Over and over, I fall for the allure of a manicure and the thought that, this time, my nails will look good. I’ve always wanted them: elegant nails, healthy nails, purpose-driven nails as capable of delicately tapping my chin in thought as they are of scraping something horrible from a cleaning client’s kitchen counter.
“Hey,” she says, “do you know you’re deformed?”
Sue, as guileless as she is perky, yells across the room.“Trish! Come here and look at her nails!”
Trish abandons the pedicure she’s doing just to take a gander.
They huddle over my hands, inspecting one finger after another.
“I wouldn’t call it a “deformity”…” I counter.
“Well what would you call it then?” Sue cackles gleefully. “Look at this. The sides of your nails? Where they’re still s’posed to be connected to the skin? They’re, like, not?”
“Gimme that,” I say, yanking my hand away. Taking hers, I hold it up next to mine, compare the two.
Dang it. Sue is right.
“So what’s it mean?” I say.
“What’s it mean?”she laughs, taking my hand back and massaging lotion into it. “How would I know?”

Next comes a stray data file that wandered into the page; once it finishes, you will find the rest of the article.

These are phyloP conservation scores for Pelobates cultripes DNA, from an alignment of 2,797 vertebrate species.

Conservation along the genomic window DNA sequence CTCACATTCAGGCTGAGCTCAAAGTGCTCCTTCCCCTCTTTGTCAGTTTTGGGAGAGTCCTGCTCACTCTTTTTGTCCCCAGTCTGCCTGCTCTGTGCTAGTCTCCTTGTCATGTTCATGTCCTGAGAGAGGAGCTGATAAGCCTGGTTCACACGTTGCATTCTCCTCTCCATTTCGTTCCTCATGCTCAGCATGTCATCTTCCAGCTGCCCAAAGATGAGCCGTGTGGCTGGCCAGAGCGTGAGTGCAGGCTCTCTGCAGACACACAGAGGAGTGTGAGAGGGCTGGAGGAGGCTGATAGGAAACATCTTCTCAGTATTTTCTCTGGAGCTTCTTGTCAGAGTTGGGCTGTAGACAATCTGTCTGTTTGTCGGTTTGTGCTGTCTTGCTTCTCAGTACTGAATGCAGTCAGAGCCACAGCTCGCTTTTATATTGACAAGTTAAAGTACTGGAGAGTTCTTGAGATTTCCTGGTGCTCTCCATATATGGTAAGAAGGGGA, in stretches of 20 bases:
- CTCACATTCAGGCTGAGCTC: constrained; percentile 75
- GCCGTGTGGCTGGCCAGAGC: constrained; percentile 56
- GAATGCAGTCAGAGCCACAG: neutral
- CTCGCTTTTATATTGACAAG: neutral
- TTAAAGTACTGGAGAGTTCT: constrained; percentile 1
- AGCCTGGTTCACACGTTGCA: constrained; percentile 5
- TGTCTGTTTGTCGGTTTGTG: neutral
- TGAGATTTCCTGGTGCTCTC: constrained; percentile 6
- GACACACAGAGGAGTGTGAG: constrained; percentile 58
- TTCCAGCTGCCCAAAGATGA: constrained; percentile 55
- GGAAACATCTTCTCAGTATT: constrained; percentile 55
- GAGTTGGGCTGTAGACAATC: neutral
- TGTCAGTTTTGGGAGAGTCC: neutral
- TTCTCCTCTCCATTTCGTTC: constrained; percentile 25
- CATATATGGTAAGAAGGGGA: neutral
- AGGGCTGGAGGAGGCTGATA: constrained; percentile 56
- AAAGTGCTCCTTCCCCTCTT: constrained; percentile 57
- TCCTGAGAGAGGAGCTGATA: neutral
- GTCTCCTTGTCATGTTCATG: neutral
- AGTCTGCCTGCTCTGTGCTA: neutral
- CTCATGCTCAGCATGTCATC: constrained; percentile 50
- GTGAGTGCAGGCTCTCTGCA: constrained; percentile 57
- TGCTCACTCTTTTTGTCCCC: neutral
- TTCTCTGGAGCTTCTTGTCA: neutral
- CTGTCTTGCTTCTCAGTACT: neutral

“Hey, who’s the nail tech around here?”
She shrugs. Sue lives in the moment more fully than anyone I know. “Doesn’t mean anything except that your nails suck.”
“They do, don’t they?”
“Yep,” she says, smiling. “But at least they’re not like some people’s feet.” She jerks her head toward the woman getting a pedicure on the other side of the room, leans toward me conspiratorially. “You think you got problems? Have you seen her little toe nail? Dang thing is just a weird little sliver.”
I nod slowly. “So you’re saying our problems are all relative?”
“Nope.” She shrugs again, lowers her head as she applies polish. “I’m saying everyone’s a weirdo, only some people are weirder than others.”
I smile down at her, at the grinning sun tattooed on the back of her neck.
Everyone’s a weirdo.